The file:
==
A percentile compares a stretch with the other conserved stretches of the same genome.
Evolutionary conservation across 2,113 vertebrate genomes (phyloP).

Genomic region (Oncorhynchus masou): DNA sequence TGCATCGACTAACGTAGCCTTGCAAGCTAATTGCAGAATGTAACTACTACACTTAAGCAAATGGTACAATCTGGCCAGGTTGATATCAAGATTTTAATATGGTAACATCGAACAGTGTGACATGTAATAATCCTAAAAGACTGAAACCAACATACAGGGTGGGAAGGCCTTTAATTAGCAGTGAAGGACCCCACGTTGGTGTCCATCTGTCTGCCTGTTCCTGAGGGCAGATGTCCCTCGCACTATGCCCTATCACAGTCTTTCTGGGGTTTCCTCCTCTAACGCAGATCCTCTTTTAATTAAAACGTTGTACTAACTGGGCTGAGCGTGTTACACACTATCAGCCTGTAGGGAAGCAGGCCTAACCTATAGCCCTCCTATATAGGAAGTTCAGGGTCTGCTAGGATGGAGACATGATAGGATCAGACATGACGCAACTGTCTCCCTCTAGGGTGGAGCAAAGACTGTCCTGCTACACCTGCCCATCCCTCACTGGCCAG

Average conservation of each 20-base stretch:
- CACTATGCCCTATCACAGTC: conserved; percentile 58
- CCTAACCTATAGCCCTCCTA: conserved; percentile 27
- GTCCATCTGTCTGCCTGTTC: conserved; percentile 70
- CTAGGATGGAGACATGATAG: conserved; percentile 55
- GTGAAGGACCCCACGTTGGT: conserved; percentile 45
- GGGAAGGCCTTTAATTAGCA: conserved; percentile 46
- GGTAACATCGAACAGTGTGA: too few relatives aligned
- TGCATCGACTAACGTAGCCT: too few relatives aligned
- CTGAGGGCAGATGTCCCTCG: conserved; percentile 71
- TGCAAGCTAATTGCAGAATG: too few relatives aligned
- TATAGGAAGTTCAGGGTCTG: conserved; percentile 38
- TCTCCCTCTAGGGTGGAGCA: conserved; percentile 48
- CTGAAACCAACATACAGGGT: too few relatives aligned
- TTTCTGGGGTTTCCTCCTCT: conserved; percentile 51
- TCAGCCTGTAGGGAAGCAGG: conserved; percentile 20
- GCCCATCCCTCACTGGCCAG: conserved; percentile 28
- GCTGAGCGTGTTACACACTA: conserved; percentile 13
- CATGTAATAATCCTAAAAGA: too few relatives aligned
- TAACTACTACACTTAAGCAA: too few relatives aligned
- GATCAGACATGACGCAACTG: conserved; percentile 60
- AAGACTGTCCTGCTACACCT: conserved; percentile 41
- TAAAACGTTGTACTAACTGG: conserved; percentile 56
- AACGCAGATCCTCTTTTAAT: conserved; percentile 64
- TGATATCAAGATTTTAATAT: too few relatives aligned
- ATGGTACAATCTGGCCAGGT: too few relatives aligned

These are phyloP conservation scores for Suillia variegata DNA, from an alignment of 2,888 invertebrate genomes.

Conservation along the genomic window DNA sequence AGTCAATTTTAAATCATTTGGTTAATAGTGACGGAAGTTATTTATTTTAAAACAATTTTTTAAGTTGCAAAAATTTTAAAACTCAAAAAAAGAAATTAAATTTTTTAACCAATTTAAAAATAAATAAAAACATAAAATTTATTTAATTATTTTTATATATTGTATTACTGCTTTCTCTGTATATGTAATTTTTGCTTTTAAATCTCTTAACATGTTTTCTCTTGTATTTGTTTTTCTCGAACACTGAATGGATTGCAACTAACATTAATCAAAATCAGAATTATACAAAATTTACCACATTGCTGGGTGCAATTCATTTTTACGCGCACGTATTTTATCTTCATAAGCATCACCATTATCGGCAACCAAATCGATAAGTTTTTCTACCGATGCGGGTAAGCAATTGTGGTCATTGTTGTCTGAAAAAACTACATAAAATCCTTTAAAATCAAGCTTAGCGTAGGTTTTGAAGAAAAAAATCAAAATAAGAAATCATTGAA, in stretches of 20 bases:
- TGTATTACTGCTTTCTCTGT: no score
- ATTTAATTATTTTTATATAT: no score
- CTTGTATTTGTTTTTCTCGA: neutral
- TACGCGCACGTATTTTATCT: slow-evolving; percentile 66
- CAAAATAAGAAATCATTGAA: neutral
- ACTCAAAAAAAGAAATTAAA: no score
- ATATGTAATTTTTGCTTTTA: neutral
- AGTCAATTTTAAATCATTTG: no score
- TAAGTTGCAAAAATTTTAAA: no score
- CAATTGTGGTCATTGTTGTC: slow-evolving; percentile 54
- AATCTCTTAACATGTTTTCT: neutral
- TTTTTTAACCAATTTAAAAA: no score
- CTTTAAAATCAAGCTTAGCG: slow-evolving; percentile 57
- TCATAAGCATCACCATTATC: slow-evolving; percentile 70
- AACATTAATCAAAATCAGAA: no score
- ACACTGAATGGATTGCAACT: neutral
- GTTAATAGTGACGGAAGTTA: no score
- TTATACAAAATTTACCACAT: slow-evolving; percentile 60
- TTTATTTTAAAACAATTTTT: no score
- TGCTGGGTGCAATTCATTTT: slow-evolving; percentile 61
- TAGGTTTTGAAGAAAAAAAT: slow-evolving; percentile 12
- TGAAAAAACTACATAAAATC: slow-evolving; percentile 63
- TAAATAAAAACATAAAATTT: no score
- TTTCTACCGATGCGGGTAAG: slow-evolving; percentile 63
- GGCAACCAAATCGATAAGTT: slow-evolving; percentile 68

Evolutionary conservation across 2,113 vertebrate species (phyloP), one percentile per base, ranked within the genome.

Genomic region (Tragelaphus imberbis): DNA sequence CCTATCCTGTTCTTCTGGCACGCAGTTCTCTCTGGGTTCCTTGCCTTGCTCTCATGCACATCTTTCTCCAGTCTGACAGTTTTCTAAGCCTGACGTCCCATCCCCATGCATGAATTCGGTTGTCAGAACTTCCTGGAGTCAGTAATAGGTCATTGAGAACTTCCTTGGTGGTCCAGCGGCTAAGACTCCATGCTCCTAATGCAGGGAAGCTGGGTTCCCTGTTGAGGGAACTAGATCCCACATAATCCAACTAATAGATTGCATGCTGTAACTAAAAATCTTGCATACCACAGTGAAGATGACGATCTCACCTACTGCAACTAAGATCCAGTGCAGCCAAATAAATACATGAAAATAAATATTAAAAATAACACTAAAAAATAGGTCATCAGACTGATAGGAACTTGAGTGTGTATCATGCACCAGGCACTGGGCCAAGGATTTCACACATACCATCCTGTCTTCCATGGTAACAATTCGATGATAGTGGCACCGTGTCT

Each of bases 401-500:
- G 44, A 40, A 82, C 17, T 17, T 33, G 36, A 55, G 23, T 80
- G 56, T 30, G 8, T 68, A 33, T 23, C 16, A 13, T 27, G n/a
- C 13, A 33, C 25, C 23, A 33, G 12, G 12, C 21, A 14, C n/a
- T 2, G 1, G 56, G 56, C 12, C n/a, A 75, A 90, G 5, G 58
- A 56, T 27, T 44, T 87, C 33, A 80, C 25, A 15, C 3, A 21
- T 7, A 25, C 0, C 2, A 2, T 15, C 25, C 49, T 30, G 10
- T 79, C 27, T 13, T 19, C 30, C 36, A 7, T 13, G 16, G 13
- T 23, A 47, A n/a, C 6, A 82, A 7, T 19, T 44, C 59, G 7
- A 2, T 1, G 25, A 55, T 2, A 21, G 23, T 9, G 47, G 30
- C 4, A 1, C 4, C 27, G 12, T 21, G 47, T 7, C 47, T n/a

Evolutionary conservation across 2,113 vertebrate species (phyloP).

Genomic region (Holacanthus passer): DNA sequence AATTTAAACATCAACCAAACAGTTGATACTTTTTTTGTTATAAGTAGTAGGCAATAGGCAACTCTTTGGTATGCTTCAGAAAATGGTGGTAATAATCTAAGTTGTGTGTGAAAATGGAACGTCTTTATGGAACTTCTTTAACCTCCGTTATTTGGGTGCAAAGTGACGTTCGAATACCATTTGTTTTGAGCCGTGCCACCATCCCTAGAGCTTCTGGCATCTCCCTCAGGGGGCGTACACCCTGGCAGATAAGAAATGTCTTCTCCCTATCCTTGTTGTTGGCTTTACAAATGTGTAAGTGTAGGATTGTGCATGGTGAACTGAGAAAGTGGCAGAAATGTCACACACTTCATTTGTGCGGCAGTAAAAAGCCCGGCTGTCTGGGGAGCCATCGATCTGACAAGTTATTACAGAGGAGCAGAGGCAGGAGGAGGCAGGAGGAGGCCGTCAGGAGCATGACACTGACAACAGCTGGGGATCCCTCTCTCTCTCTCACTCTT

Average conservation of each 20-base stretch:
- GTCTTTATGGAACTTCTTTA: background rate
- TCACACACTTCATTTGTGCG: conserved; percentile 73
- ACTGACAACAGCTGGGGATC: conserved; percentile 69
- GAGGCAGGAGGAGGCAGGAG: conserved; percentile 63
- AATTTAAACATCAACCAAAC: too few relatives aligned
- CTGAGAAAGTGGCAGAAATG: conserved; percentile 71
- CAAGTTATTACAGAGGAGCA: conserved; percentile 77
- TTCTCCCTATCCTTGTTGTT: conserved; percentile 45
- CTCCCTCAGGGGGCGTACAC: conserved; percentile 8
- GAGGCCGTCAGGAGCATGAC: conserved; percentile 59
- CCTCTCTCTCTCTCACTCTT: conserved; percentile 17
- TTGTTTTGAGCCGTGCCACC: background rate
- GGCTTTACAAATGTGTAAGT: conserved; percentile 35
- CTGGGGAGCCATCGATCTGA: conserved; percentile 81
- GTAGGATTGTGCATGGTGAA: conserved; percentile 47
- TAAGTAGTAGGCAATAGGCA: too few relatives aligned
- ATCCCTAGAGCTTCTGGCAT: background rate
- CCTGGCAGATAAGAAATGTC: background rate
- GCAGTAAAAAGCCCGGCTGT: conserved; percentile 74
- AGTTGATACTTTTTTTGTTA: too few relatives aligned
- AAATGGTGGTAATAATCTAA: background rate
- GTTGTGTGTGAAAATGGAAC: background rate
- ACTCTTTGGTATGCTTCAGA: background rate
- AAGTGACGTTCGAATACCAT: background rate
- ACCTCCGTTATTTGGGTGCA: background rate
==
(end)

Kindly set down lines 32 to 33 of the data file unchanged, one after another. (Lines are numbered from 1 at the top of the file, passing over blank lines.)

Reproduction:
- TGTATTACTGCTTTCTCTGT: no score
- ATTTAATTATTTTTATATAT: no score